The gage height (or stage) of a river most commonly is measured through the
use of a stilling well, a bubble system, or a wire-weight gage.
(pictured at right) is used when a gage house can be built immediately
adjacent to a river. The well is connected to the stream with pipes so
that when the water level in the stream changes, the water level in the well
also changes. A float in the well is
connected to a recorder or data-collection platform.
The Bismarck gage house uses a stilling well to measure gage height.
The bubble system
(pictured at right) can be used when construction of a well is not
feasible. The bubble system requires a long open-ended pipe that
from the gage house to the river. One end of the pipe is fixed securely
below the water surface, and pressurized gas (usually
nitrogen or air) is forced through the pipe from inside the gage house and out a
submerged opening called an orifice. The pressure in the pipe
is determined by how deep the water is over the orifice. A change in the
water level of the river produces a corresponding change in the pressure in the
pipe. The change in pressure is converted to an electronic signal by a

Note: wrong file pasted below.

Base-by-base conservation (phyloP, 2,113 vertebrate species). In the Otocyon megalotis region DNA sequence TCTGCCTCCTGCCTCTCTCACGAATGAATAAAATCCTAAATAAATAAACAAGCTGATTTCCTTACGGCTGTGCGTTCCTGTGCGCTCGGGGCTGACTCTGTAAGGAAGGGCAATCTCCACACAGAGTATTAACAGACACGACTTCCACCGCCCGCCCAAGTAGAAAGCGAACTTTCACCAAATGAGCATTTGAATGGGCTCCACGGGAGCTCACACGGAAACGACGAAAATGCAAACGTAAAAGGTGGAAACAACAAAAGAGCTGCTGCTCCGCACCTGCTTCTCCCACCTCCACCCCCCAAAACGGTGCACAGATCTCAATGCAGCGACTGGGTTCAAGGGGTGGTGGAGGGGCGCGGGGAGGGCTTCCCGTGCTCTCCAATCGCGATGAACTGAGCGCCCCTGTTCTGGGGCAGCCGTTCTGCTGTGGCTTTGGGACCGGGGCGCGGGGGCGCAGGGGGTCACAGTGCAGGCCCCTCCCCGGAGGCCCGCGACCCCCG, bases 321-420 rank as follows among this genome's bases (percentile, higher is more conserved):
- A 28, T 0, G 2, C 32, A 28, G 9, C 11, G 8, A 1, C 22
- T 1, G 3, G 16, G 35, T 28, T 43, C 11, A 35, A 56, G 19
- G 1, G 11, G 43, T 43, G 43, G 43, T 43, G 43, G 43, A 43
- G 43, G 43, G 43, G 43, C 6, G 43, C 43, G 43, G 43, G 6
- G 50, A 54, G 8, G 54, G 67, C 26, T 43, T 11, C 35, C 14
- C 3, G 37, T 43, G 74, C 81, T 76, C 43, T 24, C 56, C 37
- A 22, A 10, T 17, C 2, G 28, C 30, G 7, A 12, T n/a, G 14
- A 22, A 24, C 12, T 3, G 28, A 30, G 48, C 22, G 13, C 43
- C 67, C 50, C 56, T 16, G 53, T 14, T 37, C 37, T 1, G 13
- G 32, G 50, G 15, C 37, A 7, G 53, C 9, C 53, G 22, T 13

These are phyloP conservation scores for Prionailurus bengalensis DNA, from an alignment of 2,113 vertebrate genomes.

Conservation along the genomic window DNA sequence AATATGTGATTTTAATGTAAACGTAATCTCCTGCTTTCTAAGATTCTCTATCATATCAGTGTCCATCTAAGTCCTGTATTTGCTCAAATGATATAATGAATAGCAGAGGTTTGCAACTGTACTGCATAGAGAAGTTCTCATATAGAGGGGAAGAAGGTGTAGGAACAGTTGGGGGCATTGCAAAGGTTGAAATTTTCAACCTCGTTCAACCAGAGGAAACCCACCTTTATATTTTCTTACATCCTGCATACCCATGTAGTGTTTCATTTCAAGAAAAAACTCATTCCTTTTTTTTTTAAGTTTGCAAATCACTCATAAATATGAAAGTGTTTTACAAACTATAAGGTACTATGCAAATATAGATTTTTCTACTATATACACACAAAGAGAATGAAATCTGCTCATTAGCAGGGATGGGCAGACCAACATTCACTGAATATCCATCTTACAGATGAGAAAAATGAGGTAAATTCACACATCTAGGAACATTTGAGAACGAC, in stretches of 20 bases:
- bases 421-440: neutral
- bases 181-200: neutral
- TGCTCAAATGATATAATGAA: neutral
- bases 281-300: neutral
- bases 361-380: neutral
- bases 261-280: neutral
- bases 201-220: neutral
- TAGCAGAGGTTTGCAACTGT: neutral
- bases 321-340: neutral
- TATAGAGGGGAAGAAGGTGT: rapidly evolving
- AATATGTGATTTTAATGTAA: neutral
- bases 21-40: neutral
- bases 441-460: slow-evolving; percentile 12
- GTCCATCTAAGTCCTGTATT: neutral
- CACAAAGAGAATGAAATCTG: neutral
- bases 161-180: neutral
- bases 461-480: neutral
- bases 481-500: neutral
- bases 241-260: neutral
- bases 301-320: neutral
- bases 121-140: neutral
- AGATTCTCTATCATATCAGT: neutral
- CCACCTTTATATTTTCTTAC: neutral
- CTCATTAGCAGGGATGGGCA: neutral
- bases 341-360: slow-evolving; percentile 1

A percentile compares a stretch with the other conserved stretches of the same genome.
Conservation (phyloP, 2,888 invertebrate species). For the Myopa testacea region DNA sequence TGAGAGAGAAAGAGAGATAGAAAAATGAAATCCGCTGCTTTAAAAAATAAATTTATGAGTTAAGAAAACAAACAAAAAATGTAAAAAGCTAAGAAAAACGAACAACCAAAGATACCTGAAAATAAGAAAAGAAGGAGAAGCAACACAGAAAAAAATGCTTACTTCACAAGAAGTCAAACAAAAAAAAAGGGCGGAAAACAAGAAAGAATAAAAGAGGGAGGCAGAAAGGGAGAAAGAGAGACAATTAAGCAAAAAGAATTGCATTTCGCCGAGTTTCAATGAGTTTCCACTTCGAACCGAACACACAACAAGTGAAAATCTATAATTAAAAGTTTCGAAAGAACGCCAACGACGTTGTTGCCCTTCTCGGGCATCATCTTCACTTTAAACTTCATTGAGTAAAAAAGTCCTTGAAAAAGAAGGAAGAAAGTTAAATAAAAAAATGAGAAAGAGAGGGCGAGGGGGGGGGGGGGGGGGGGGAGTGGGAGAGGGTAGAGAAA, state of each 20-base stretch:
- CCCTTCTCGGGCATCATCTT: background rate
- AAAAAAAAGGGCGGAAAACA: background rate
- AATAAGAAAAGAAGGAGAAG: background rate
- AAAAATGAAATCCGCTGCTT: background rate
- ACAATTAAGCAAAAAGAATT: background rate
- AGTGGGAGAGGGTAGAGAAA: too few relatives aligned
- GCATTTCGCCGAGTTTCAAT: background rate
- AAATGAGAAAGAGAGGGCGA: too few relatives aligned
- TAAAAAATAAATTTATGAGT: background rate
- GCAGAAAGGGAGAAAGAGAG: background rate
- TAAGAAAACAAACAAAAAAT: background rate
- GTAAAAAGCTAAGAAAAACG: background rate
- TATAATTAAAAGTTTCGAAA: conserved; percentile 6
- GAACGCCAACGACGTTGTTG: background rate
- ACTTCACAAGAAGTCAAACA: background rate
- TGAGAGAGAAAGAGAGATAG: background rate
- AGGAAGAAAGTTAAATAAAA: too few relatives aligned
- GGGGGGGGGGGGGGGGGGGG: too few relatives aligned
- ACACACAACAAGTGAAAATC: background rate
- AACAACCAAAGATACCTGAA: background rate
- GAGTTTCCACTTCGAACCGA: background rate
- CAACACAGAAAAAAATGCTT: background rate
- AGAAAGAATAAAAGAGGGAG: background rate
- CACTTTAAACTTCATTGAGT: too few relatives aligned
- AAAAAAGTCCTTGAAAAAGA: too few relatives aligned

transducer inside the gage house. Data from the transducer then is fed to a
recorder, or data-collection platform, which records the corresponding gage height.
An outside reference gage, typically a vertical graduated ruler called
a staff gage, is read periodically to verify that the recorded gage heights
from the stilling well or bubble system are the same as the water levels in
A wire-weight gage
(pictured at right)
consists of a drum wound with a single layer of stainless-steel cable attached to
a bronze weight, a graduated disc, and a counter, all within a cast-aluminum box.
The weight may be lowered to the water surface using a hand crank.
When the bottom of the
weight is at the water surface, the gage height is indicated by the combined
readings of the counter and the graduated disc. The wire-weight gage commonly
is mounted on a bridge handrail, parapet wall, or pier for use as
an outside gage.